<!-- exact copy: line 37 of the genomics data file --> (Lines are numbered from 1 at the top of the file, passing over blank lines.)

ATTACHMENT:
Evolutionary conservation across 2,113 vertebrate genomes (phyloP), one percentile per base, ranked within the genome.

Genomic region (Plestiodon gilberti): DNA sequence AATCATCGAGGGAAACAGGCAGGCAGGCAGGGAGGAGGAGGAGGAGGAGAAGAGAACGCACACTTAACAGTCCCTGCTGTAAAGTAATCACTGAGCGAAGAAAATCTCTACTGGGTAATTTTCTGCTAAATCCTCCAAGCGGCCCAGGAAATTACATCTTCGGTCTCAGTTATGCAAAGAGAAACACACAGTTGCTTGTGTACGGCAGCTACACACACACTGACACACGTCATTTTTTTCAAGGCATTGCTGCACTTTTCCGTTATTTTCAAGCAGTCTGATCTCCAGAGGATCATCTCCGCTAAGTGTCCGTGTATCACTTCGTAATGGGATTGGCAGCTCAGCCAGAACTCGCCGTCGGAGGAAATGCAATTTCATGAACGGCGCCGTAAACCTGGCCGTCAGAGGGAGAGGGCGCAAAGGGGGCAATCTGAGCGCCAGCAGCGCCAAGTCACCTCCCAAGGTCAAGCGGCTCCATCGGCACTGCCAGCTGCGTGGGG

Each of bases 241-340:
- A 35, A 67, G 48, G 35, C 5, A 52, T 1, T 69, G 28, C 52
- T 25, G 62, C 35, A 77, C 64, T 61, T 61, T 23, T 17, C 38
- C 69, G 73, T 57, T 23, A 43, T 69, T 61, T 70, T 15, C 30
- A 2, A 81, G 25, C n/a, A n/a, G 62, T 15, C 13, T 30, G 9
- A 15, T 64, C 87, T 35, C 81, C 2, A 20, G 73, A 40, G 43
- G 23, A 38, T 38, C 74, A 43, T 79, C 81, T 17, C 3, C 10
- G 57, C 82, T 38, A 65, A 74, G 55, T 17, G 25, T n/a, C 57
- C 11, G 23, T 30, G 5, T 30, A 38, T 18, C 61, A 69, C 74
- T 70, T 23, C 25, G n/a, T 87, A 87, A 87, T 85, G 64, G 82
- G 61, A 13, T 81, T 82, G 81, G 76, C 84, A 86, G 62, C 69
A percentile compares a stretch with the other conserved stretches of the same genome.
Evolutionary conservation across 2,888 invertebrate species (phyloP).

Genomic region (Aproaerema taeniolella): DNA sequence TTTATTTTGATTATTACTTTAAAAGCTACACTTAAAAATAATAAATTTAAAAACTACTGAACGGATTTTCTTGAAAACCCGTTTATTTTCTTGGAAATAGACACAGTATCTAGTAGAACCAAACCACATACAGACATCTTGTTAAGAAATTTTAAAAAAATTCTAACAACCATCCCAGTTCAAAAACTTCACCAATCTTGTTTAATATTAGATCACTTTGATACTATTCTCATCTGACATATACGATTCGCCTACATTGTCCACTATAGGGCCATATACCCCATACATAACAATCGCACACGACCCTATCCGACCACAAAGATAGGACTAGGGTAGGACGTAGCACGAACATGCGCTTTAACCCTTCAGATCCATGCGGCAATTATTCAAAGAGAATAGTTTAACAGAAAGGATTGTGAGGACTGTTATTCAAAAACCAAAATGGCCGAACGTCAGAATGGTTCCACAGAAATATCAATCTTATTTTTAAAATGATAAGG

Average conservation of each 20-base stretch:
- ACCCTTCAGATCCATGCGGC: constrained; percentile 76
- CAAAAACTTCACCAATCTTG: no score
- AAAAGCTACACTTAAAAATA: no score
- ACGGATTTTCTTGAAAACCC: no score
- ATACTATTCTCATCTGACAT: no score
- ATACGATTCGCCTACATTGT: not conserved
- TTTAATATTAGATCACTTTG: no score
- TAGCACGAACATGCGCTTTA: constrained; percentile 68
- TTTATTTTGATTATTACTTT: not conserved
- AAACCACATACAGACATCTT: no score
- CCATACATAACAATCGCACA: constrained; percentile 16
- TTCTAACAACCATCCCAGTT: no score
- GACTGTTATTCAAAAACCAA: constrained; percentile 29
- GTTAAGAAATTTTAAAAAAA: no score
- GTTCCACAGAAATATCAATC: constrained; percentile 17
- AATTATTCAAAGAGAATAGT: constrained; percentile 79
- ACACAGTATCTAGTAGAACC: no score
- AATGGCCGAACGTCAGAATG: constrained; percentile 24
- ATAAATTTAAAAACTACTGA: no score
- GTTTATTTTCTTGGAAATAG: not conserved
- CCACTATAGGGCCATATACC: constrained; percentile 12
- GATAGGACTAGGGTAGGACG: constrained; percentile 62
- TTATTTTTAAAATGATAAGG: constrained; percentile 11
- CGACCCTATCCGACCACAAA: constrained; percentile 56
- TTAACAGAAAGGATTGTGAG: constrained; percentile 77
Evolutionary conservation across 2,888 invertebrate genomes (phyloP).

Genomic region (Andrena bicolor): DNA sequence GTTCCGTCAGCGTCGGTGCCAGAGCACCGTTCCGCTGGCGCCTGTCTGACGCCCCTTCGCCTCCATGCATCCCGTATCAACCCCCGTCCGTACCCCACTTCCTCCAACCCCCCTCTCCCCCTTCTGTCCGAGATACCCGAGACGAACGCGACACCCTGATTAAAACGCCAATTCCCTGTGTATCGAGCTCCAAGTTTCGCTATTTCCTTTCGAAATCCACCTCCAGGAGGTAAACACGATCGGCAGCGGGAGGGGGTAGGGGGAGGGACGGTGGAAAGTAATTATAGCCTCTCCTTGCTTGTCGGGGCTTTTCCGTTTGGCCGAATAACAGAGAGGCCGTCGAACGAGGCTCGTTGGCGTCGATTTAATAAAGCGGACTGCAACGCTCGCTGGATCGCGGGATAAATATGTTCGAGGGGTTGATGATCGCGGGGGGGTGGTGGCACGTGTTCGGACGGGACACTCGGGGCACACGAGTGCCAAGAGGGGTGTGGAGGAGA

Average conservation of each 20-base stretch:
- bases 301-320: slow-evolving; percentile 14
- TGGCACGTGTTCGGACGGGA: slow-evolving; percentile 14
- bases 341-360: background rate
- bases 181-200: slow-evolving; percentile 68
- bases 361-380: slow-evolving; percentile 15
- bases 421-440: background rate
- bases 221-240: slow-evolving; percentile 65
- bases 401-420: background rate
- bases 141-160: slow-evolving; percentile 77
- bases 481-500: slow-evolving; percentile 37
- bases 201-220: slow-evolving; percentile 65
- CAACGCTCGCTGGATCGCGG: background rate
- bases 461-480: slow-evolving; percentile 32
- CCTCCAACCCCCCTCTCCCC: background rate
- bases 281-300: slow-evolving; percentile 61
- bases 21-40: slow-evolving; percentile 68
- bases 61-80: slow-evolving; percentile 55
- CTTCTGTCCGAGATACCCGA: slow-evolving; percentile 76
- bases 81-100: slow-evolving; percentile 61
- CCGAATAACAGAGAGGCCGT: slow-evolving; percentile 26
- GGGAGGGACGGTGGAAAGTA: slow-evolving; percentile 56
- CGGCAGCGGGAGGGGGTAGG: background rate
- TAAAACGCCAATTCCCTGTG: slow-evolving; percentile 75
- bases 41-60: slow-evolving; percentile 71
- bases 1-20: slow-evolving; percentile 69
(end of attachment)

- GTTTATTTTCTTGGAAATAG: not conserved